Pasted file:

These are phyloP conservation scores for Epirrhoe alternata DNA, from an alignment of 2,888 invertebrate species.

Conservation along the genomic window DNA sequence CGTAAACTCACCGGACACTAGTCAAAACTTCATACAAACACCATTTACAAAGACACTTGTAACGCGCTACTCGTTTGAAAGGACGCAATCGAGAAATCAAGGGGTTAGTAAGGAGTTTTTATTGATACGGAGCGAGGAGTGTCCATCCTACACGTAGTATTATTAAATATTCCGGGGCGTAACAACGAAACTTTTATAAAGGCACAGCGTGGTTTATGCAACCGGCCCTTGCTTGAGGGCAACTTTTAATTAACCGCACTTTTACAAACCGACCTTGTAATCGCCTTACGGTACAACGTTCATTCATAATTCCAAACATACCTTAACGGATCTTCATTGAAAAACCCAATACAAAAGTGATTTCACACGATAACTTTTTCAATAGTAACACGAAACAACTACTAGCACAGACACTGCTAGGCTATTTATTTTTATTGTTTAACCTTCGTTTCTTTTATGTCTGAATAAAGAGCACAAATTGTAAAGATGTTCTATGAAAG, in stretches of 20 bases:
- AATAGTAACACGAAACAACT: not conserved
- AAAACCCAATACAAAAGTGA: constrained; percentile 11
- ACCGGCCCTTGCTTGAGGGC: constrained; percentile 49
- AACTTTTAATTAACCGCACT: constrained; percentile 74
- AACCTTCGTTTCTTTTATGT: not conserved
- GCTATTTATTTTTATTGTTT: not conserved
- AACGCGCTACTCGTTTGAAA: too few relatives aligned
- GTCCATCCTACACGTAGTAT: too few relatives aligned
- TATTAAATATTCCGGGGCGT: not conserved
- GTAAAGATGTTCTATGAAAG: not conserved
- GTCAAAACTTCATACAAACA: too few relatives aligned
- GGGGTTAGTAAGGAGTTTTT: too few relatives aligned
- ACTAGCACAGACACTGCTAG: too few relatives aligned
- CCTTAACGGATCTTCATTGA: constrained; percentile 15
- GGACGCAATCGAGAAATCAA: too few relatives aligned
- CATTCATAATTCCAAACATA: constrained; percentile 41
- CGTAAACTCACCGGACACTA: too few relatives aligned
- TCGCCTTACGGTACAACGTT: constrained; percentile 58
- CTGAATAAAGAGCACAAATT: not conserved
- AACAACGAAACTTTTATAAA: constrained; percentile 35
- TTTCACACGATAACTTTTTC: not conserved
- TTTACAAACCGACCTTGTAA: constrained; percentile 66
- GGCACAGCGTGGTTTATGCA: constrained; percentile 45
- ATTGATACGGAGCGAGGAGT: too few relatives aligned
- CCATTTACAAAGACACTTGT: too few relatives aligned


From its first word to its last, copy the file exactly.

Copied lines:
These are phyloP conservation scores for Epirrhoe alternata DNA, from an alignment of 2,888 invertebrate species.

Conservation along the genomic window DNA sequence CGTAAACTCACCGGACACTAGTCAAAACTTCATACAAACACCATTTACAAAGACACTTGTAACGCGCTACTCGTTTGAAAGGACGCAATCGAGAAATCAAGGGGTTAGTAAGGAGTTTTTATTGATACGGAGCGAGGAGTGTCCATCCTACACGTAGTATTATTAAATATTCCGGGGCGTAACAACGAAACTTTTATAAAGGCACAGCGTGGTTTATGCAACCGGCCCTTGCTTGAGGGCAACTTTTAATTAACCGCACTTTTACAAACCGACCTTGTAATCGCCTTACGGTACAACGTTCATTCATAATTCCAAACATACCTTAACGGATCTTCATTGAAAAACCCAATACAAAAGTGATTTCACACGATAACTTTTTCAATAGTAACACGAAACAACTACTAGCACAGACACTGCTAGGCTATTTATTTTTATTGTTTAACCTTCGTTTCTTTTATGTCTGAATAAAGAGCACAAATTGTAAAGATGTTCTATGAAAG, in stretches of 20 bases:
- AATAGTAACACGAAACAACT: not conserved
- AAAACCCAATACAAAAGTGA: constrained; percentile 11
- ACCGGCCCTTGCTTGAGGGC: constrained; percentile 49
- AACTTTTAATTAACCGCACT: constrained; percentile 74
- AACCTTCGTTTCTTTTATGT: not conserved
- GCTATTTATTTTTATTGTTT: not conserved
- AACGCGCTACTCGTTTGAAA: too few relatives aligned
- GTCCATCCTACACGTAGTAT: too few relatives aligned
- TATTAAATATTCCGGGGCGT: not conserved
- GTAAAGATGTTCTATGAAAG: not conserved
- GTCAAAACTTCATACAAACA: too few relatives aligned
- GGGGTTAGTAAGGAGTTTTT: too few relatives aligned
- ACTAGCACAGACACTGCTAG: too few relatives aligned
- CCTTAACGGATCTTCATTGA: constrained; percentile 15
- GGACGCAATCGAGAAATCAA: too few relatives aligned
- CATTCATAATTCCAAACATA: constrained; percentile 41
- CGTAAACTCACCGGACACTA: too few relatives aligned
- TCGCCTTACGGTACAACGTT: constrained; percentile 58
- CTGAATAAAGAGCACAAATT: not conserved
- AACAACGAAACTTTTATAAA: constrained; percentile 35
- TTTCACACGATAACTTTTTC: not conserved
- TTTACAAACCGACCTTGTAA: constrained; percentile 66
- GGCACAGCGTGGTTTATGCA: constrained; percentile 45
- ATTGATACGGAGCGAGGAGT: too few relatives aligned
- CCATTTACAAAGACACTTGT: too few relatives aligned